Thank you for this excellent article, which is very informative. To what extent did the Homestead Act benefit railroad and other corporate interests and was this benefit foreseen by the drafters of the law and those who enacted it? Was this benefit, whatever its dimensions, incidental to the primary purpose of the Act, or was it the primary purpose? I have heard the Act impugned on this score, but I was not favorably impressed by the argument, nor the source. Your comments please.

    1. Hi John: Thanks for your question. Much of the best land that could have been homesteaded by farmers was actually given away to railroad companies as incentives for them to build. While the Homestead Act itself was intended to benefit actual settlers, there’s no question that railroad companies actually benefited much more in some areas.

  3. I think to measure the impact of the Homestead Act, we would first have to understand how the General Land Office sold government land prior to the Act. A significant fraction was given to the states, and state policy differed on how that land was sold and distributed. Railroads and other infrastructure were also beneficiaries. I’m not sure how Homesteading plays into that, other than it would seem to place a ceiling on what railroad companies could sell their grants.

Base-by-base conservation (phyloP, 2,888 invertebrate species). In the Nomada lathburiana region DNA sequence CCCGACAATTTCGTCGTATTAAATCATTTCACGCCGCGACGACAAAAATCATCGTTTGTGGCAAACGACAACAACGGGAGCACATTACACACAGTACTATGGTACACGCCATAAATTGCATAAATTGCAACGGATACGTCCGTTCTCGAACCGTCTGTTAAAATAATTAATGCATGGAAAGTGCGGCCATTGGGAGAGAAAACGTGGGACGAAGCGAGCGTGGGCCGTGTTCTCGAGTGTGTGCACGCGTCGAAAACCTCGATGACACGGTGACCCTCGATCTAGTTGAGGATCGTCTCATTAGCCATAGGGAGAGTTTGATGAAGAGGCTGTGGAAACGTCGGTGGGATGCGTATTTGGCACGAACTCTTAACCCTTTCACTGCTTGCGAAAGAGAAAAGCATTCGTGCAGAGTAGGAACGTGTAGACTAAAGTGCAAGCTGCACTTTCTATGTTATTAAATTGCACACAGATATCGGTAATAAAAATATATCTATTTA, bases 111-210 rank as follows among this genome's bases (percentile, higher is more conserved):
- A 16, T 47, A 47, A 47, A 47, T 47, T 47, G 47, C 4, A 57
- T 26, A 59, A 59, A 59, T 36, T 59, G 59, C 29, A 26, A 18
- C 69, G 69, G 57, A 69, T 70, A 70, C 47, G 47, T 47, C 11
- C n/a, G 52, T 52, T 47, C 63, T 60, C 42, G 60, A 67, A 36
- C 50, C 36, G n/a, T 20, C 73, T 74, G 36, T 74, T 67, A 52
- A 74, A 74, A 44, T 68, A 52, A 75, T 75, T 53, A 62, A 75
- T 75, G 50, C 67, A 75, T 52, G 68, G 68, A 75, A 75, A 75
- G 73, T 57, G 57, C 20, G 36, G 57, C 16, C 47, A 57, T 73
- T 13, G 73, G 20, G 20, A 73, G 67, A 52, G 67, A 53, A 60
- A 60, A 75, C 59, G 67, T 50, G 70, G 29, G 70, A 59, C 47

1. Mr. Todd Arrington, although I knew what the Homestead Act was and when it was passed I had absolutely no idea what a role it played in leading up to the Civil War. I know I’ve said it often, but it cannot be said enough. This type of work, speaking of your aforementioned article is why of all the blogs that have anything to do with my interests I have parted ways with. The free education I am obtaining by being a member of this blog is priceless. Although it’s been years since I earned my bachelor’s from Michigan (91-95) at this point I feel I am finishing up my masters. It’s shameful to say but all my time in college I never read anything that explain the Homestead Act in those terms relating to slavery. I wanted to thank you for the superb article and I will be looking on Amazon to see if you have any books available, although I have little time to read now as I’ve become working on my own book as of today I am always looking for new material regarding the Civil War and the Civil War era that enlightens my mind. Have a very happy New Year my man!